Weekend Wind Down – Anna and Sam

At seven fifteen, Sam parked his scruffy Audi in the pub car park. He sat for a moment, wondering about the next few days, then got out of the car and hefted his small bag from the boot. Striding into the beer garden, he made himself slow his pace as he headed for the little camping field, where the woman he had spent all of the last week, and most of the last year, thinking about would be waiting for him. His feet made no noise on the grass as he rounded the hedge. He saw the familiar campervan, with the black dog sitting inside the door, and then his eyes turned to the woman who sat at her ease on a comfortable chair with a glass of wine on the table at her elbow. She wore a simple white dress and her long brown legs were stretched out in front of her. He walked softly towards her and she turned and smiled.
“Hello Sam.”
“Hello yourself.”
She stood to greet him, and he bent his head to kiss her laughing mouth.
“You look gorgeous.”
“Smooth talker. You look pretty good yourself.”
hen for a moment there seemed to be nothing to say. Bonnie rescued them by jumping out of the camper and greeting Sam enthusiastically. The small interruption allowed the humans to collect themselves.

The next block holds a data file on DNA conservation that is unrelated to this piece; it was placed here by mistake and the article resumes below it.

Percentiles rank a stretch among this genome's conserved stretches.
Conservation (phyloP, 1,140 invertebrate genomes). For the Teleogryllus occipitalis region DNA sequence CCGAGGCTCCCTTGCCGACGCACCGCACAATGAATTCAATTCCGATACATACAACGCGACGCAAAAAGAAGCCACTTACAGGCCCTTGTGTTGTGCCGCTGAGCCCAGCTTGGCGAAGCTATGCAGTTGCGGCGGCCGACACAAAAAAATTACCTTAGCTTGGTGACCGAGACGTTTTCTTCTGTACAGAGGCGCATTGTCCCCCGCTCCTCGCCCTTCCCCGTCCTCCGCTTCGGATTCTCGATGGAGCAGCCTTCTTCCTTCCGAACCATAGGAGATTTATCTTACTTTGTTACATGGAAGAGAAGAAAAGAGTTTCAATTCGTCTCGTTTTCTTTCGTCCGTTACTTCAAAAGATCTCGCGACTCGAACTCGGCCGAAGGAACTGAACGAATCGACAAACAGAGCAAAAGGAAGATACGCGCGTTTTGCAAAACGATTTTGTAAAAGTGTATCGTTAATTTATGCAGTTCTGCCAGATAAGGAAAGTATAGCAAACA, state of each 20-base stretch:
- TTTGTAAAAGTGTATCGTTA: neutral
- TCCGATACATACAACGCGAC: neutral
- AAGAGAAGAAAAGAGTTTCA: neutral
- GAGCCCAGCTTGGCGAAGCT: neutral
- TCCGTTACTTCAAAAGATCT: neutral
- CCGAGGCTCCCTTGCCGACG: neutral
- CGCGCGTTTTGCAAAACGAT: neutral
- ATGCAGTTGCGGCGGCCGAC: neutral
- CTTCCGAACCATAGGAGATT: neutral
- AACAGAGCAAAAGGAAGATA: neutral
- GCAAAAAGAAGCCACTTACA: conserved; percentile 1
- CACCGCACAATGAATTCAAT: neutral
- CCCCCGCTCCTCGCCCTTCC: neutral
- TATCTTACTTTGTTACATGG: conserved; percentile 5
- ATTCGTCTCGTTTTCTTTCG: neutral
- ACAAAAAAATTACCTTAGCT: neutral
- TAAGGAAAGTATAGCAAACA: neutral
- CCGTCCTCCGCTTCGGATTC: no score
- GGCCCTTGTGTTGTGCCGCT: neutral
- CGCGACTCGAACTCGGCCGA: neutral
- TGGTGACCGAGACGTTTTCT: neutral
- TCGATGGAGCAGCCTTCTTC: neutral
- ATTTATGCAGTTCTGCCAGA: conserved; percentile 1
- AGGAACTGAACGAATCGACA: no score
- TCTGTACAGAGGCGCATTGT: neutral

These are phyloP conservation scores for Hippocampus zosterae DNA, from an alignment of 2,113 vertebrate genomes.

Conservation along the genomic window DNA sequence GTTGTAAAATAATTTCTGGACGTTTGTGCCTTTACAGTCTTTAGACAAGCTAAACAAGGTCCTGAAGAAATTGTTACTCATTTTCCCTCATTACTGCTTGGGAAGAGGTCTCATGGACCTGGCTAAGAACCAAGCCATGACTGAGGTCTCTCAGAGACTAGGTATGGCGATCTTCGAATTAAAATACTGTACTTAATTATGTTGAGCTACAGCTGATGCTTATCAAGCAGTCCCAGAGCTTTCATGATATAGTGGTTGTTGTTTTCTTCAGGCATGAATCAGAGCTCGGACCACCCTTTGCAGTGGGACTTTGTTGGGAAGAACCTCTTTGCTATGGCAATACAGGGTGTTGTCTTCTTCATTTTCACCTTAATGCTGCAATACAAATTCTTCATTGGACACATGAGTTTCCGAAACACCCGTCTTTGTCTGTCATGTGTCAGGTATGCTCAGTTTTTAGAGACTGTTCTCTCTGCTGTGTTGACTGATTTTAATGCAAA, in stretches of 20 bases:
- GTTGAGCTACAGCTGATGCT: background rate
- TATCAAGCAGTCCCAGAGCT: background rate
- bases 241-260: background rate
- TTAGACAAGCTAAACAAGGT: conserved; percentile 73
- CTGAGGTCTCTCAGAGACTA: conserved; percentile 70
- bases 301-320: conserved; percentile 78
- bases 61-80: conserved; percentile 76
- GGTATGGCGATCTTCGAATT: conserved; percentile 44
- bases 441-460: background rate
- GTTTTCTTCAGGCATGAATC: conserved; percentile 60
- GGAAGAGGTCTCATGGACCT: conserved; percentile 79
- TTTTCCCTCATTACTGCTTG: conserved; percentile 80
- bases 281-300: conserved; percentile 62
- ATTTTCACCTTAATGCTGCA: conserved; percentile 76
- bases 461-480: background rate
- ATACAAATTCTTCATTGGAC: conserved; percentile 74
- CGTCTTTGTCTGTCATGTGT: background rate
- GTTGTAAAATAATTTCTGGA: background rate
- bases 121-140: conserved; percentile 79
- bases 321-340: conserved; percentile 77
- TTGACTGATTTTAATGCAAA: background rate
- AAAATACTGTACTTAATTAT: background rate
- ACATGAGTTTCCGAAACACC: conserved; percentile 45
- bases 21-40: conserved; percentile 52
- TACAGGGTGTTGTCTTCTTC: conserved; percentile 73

“Oh Sam,” Anna laughed helplessly. “Maybe this wasn’t such a good idea.”
“And maybe it was. We just have to give ourselves some time. And you do look gorgeous.”
“I tried. Somehow it didn’t seem right not to make an effort.”
“That’s nice. Makes me feel like you think I’m worth an effort.”
“That remains to be seen. For now, how about a glass of wine while the food heats up?”
Anna jumped into the camper and passed out a glass and a bottle.
“Sit. I’m just putting the lasagne in the oven.”
Sam poured himself a glass of wine, then sipped carefully as he sat in one of the two chairs.
“Hey. The wine is excellent, and I’ve always liked these chairs.”
Anna laughed and came out of the camper carrying a small tray. Sam jumped up and took it from her hands. She laughed again.
“Just something to keep us going while supper cooks.”
“Antipasto. How sophisticated.”
Anna sat beside him and reached for her own glass of wine. She nibbled an olive and smiled at Sam.
“Eat. Or I’ll snaffle the lot.”
He grinned, and they both reached for the olives. He grasped her hand and turning it palm up bit gently into the soft flesh at the base of her thumb. She felt a hitch in her breath, then caught her bottom lip between her teeth.
“I didn’t say eat me.”
“But you were right there, and I couldn’t resist a nibble.”
“Shut up and have an olive.”